Today marks 67 days since I wound up in the Emergency Room in Kellogg, Idaho with what turned out to be a kidney stone…and I STILL have not passed that stone! 🙁 Every day is a bit of an adventure, though most days the pain is bearable. I tell people that what having a kidney stone has robbed me of the most is peace of mind. At any given moment, I could go from feeling “okay” to wondering if I should have my daughter take me back to the ER here in Oregon because the pain is all but unbearable. Twice that has happened to me, once in the middle of a class I needed to participate in at work. That is a problem, as I can be on the road at times for 3-4 hours at work…and if I have one of those excruciating spells while I am a couple hours from help, alone? Not good.
Needless to say, I haven’t felt confident enough to venture far from home, which has put a GIANT roadblock in front of my disc golf course collecting efforts the past few months! Although today, with my daughter working all day and my actually feeling caught up at my TWO full-time jobs? 🙂 I decided I would see if I could navigate Oregon Dunes DGC.
I had been warned by locals about this object course (wooden poles, with metal plates around the top to act as your target):
- You WILL lose discs, and
- It is next to impossible to navigate.
Not wanting to lose discs, and not wanting to get lost in an area where I could immediately be doubled over in pain while seeing animal tracks as big as my fist and dozens of empty shotgun shells on the ground? To say I was nervous playing today would be a serious understatement. But I needed to play this course at some point! And with nothing better to do this afternoon, I thought that today should be the day.
The first 8-9 holes lived up to their reputation. Microscopic fairways and dozens of chances to lose a disc if you aren’t careful. I didn’t even bother pulling a driver out of my bag until I got out of the trees and into the dunes, opting to throw my bright orange ProLine Squall on every throw for my first half of the round. There were two holes where I thought, even after throwing shorter safeties off the tee, I might never see that Squall again! But thankfully, I found every tee shot until I got out of the trees and into the open.
Once I got out of the trees and into the dunes? It was absolutely everything I had hoped it would be and so much more. I haven’t told many people this before, but ever since I went to the United Arab Emirates for work back in 2012, I have been having numerous recurring dreams about designing and playing a disc golf course in the dunes. I even had my business partner in the region see if he might approach the Royal Family of Dubai…seeing if they might be able to make things happen! But it never went anywhere.
And then in January 2022, I was asked to interview at Southwestern Oregon Community College in Coos Bay. The first time I laid my eyes upon the Oregon Dunes National Recreation Area? I knew I was being led to this area, in part, to help introduce one of the most unique places to disc golf in the western United States mere minutes from the Pacific Ocean. I don’t know when, I don’t know how, I don’t know who with! But I know that before I leave this Earth, I will help to introduce one of the most unique places in the United States to enjoy the sport I love.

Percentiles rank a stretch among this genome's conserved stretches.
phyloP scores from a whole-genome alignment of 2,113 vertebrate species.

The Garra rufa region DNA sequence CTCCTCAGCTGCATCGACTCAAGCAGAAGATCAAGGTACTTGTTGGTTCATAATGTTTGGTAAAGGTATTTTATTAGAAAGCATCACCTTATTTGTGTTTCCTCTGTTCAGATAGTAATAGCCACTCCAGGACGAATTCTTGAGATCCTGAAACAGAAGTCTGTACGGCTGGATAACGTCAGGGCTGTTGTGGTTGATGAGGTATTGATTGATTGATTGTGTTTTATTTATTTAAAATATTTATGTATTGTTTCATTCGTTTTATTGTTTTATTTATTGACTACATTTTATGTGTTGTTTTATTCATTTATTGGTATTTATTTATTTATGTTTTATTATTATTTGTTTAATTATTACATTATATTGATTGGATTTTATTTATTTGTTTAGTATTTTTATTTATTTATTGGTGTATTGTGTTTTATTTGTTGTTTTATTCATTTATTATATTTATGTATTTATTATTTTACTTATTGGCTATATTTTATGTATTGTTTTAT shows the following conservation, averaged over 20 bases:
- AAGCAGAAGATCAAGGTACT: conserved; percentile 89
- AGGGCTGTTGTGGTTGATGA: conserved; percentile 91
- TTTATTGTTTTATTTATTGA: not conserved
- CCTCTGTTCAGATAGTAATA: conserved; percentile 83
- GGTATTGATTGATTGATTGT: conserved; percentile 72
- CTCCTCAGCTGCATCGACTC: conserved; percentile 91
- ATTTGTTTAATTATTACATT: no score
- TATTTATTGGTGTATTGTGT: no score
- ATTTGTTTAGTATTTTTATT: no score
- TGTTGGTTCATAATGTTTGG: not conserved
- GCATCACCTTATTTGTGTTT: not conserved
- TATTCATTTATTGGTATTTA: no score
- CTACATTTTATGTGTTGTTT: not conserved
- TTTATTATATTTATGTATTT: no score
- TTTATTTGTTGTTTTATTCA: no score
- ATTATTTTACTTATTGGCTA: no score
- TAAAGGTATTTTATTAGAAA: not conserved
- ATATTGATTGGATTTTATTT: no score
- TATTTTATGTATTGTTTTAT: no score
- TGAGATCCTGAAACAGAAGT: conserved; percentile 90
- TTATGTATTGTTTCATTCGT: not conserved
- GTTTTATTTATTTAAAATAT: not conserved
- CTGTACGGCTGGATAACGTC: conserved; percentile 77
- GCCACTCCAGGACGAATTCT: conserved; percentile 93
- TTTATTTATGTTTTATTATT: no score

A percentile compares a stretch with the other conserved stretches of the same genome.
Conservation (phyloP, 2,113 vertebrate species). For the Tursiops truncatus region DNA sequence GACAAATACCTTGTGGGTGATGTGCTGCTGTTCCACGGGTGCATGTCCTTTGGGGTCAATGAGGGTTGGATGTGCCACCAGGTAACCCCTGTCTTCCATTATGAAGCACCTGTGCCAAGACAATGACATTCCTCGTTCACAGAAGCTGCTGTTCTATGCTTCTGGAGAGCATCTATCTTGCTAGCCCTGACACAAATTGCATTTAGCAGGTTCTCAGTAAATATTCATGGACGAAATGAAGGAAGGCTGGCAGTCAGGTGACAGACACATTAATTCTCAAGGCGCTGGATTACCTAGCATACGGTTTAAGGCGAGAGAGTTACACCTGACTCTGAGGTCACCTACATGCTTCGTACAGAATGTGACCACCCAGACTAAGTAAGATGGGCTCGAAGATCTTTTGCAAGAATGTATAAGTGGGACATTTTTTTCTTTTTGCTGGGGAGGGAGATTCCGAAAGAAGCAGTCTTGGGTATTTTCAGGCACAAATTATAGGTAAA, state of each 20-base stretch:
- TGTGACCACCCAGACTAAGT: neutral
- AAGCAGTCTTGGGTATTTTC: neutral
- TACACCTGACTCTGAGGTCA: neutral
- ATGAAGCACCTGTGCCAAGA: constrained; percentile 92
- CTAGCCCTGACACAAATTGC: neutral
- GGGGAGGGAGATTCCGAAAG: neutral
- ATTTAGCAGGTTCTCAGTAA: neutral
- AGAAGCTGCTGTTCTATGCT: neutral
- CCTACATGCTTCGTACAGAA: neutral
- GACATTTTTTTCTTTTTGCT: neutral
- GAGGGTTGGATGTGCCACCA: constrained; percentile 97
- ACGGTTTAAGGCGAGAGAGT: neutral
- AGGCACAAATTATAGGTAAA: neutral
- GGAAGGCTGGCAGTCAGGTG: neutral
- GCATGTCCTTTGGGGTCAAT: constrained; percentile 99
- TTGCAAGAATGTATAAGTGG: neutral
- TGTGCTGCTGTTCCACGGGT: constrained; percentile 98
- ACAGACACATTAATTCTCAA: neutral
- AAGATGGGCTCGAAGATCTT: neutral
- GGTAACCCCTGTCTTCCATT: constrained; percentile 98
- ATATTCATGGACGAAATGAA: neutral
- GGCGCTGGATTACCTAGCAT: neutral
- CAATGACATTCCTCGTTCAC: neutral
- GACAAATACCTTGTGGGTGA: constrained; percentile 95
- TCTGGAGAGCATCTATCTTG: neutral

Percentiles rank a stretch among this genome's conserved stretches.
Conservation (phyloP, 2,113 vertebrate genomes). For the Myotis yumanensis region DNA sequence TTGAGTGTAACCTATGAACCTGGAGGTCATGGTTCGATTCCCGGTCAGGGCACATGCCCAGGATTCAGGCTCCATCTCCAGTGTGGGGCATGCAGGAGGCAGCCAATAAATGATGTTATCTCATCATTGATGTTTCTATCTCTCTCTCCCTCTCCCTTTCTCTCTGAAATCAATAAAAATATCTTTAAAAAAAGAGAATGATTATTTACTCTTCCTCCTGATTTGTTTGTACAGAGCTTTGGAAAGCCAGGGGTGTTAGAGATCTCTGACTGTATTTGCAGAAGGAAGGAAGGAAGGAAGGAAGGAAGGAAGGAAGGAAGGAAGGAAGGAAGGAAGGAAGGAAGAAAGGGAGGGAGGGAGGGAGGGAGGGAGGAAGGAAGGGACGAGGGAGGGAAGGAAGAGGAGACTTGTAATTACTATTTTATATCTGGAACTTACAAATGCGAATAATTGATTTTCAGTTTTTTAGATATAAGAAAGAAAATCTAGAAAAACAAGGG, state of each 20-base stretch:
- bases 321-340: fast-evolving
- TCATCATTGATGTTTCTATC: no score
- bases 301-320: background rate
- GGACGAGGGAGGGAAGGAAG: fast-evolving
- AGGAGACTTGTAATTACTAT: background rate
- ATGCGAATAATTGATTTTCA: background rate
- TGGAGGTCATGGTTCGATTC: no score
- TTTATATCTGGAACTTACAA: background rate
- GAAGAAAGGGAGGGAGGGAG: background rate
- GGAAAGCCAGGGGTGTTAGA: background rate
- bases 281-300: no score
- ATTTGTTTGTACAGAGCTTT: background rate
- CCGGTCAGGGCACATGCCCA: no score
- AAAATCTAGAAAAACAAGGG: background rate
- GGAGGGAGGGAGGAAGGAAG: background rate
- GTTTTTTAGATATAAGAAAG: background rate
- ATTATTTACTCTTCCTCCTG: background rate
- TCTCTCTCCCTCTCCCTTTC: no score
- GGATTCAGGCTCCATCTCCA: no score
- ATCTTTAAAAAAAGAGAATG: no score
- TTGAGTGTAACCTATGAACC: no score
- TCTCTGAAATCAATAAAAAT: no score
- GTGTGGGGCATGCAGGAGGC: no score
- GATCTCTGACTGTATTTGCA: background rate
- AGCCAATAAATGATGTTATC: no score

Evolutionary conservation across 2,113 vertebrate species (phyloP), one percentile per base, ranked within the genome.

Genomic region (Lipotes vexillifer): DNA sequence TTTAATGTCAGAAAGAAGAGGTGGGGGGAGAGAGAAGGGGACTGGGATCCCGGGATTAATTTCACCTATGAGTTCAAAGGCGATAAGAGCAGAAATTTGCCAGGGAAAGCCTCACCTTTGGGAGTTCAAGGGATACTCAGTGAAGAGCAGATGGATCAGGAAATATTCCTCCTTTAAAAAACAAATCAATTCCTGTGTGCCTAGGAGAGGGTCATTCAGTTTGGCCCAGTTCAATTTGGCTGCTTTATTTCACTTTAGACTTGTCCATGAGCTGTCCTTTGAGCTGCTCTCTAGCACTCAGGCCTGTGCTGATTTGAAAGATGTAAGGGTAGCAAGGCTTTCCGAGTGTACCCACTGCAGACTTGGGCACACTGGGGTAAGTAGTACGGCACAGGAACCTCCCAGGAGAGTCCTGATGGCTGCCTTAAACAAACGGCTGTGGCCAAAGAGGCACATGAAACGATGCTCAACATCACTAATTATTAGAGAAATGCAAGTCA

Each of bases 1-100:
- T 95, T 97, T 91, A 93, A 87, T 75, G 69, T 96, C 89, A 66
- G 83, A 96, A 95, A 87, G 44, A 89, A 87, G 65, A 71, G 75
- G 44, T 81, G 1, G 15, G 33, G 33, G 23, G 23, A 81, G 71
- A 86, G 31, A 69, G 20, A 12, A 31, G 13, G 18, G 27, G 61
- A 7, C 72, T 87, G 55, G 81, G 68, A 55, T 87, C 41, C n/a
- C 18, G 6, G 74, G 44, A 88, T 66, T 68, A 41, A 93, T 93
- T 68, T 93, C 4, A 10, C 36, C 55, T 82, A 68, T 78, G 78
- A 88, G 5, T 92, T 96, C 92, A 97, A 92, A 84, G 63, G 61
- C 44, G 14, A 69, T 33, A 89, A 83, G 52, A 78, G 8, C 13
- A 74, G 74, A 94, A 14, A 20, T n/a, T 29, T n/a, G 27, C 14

Oregon Dunes DGC has tastes/touches of what disc golf could be in the dunes! But it isn’t even five percent as amazing as it could be, with proper design, equipment and maintenance. Disc golf, a course that would have people talking about in the same breath as folks do when mentioning some of the top courses in the country, needs to come to Coos Bay. I know it makes me sound like a giant “homer” (ha), but I’ve been dreaming about this for nine years. I’ve played nearly 2,000 disc golf courses around North America and Europe. I know many of the world’s top course designers. And what we could do here in the dunes would be special. So, SO unique from anything I have ever seen and played. I got a tiny taste of it what could be like on the back nine today. But the current course pales in comparison to what it could (will?) be.
Despite my kidney stone pain, I managed a +4 (61) over 6,755 feet, for an estimated round rating of 991. MUCH better than I expected to play, given how little I have been able to play while battling my kidney stone. But I played mistake-free, taking what each hole gave me, which is always half the battle: playing smart.
Magic Number = 39 (1,961 Courses Played)
How it All Got Started: Tonn’s Travels >>
A main purpose of this blog will be to share information, helpful tips and tricks (everything from health and fitness to methods for saving money while you’re out “bagging courses” of your own), and ideas for better, safer course design. But I am also hoping to inspire others with my passion for the sport, via the stories I can share about all of the interesting experiences I have. All of the interesting people I meet. All of the amazing courses I am blessed to have the opportunity to play. If I can inspire even a handful of individuals to get off the couch, get “out of their bubble” or “security blanket” and explore more of this big, beautiful planet we all call home? Then I will consider this effort a success.
Derek Tonn is a member of the DGA’s Ambassador Team. His company, Mapformation, LLC, has been DGA’s partner in the development of disc golf tee signage since 2012. The longer our two companies have worked together, and the more Derek has gotten to know all the great folks at DGA, the more he has wanted to formally sing the company’s praises. The more he has realized that “Steady” Ed’s (the father of disc golf and the modern-day Frisbee) vision for the sport and his company perfectly describes his own interests and priorities related to disc golf, and the more Derek has recently been encouraged to share his story.